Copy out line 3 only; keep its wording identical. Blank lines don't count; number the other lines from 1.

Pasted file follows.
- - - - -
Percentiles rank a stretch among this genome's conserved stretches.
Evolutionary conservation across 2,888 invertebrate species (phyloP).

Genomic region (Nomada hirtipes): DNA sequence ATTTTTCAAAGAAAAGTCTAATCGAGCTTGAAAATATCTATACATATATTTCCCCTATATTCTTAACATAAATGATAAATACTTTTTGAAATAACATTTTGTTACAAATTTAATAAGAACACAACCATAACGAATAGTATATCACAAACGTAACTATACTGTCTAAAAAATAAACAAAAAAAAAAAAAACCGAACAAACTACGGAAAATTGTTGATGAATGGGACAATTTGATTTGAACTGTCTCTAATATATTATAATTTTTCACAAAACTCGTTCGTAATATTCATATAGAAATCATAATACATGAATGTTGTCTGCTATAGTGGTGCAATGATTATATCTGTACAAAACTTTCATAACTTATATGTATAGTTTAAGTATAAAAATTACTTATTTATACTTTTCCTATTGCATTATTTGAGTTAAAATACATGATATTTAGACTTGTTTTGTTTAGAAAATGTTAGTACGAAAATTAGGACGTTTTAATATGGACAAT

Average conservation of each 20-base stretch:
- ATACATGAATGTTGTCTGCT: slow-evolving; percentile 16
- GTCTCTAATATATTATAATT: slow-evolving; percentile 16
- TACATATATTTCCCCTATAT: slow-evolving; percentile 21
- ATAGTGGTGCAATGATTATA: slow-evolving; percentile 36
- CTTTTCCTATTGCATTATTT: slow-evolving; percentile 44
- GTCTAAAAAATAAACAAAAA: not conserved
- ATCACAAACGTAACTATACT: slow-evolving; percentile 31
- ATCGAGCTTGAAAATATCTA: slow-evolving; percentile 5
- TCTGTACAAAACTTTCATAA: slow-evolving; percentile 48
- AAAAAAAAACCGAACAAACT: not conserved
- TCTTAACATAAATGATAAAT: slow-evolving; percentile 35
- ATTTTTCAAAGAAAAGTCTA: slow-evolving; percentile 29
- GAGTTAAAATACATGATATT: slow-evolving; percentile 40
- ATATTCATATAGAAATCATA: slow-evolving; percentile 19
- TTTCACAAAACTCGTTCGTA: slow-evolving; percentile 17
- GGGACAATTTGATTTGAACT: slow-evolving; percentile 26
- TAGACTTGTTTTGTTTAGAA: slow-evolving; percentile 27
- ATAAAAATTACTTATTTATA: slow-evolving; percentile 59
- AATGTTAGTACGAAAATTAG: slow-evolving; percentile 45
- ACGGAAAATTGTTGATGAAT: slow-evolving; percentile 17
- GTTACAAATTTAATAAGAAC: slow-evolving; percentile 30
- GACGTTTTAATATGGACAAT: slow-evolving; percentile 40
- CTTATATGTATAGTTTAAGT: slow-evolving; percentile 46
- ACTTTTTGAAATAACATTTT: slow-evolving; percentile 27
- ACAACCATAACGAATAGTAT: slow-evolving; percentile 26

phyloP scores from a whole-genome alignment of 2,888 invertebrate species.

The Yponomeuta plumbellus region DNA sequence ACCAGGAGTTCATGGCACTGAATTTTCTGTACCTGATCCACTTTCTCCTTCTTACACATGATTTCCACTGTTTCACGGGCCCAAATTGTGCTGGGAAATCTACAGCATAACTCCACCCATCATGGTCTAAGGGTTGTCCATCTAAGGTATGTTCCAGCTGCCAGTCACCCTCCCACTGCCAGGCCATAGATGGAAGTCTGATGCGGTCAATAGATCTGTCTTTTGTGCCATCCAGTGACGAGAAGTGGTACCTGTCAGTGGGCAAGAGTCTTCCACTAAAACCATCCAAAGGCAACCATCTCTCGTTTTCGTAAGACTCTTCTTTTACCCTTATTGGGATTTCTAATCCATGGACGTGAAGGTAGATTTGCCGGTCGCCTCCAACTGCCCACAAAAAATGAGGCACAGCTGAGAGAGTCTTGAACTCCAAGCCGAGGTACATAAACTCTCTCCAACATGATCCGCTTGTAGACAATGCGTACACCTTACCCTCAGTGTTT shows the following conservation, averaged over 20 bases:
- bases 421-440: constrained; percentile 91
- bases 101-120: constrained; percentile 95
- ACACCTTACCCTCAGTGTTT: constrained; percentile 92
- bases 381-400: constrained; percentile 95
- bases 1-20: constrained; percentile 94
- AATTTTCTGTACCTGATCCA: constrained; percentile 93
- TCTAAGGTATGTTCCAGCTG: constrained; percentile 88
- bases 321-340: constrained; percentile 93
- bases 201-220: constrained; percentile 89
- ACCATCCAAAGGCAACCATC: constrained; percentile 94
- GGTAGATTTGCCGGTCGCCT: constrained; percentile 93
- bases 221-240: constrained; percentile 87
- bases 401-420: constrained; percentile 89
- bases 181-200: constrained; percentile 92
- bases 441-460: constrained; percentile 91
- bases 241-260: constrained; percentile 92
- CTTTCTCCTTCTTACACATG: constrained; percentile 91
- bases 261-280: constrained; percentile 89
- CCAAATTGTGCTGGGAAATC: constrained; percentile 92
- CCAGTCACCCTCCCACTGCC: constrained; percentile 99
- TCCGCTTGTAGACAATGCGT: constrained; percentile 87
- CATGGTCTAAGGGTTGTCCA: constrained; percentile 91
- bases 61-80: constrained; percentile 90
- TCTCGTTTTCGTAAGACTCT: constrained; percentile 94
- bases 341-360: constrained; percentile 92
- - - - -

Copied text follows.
Genomic region (Nomada hirtipes): DNA sequence ATTTTTCAAAGAAAAGTCTAATCGAGCTTGAAAATATCTATACATATATTTCCCCTATATTCTTAACATAAATGATAAATACTTTTTGAAATAACATTTTGTTACAAATTTAATAAGAACACAACCATAACGAATAGTATATCACAAACGTAACTATACTGTCTAAAAAATAAACAAAAAAAAAAAAAACCGAACAAACTACGGAAAATTGTTGATGAATGGGACAATTTGATTTGAACTGTCTCTAATATATTATAATTTTTCACAAAACTCGTTCGTAATATTCATATAGAAATCATAATACATGAATGTTGTCTGCTATAGTGGTGCAATGATTATATCTGTACAAAACTTTCATAACTTATATGTATAGTTTAAGTATAAAAATTACTTATTTATACTTTTCCTATTGCATTATTTGAGTTAAAATACATGATATTTAGACTTGTTTTGTTTAGAAAATGTTAGTACGAAAATTAGGACGTTTTAATATGGACAAT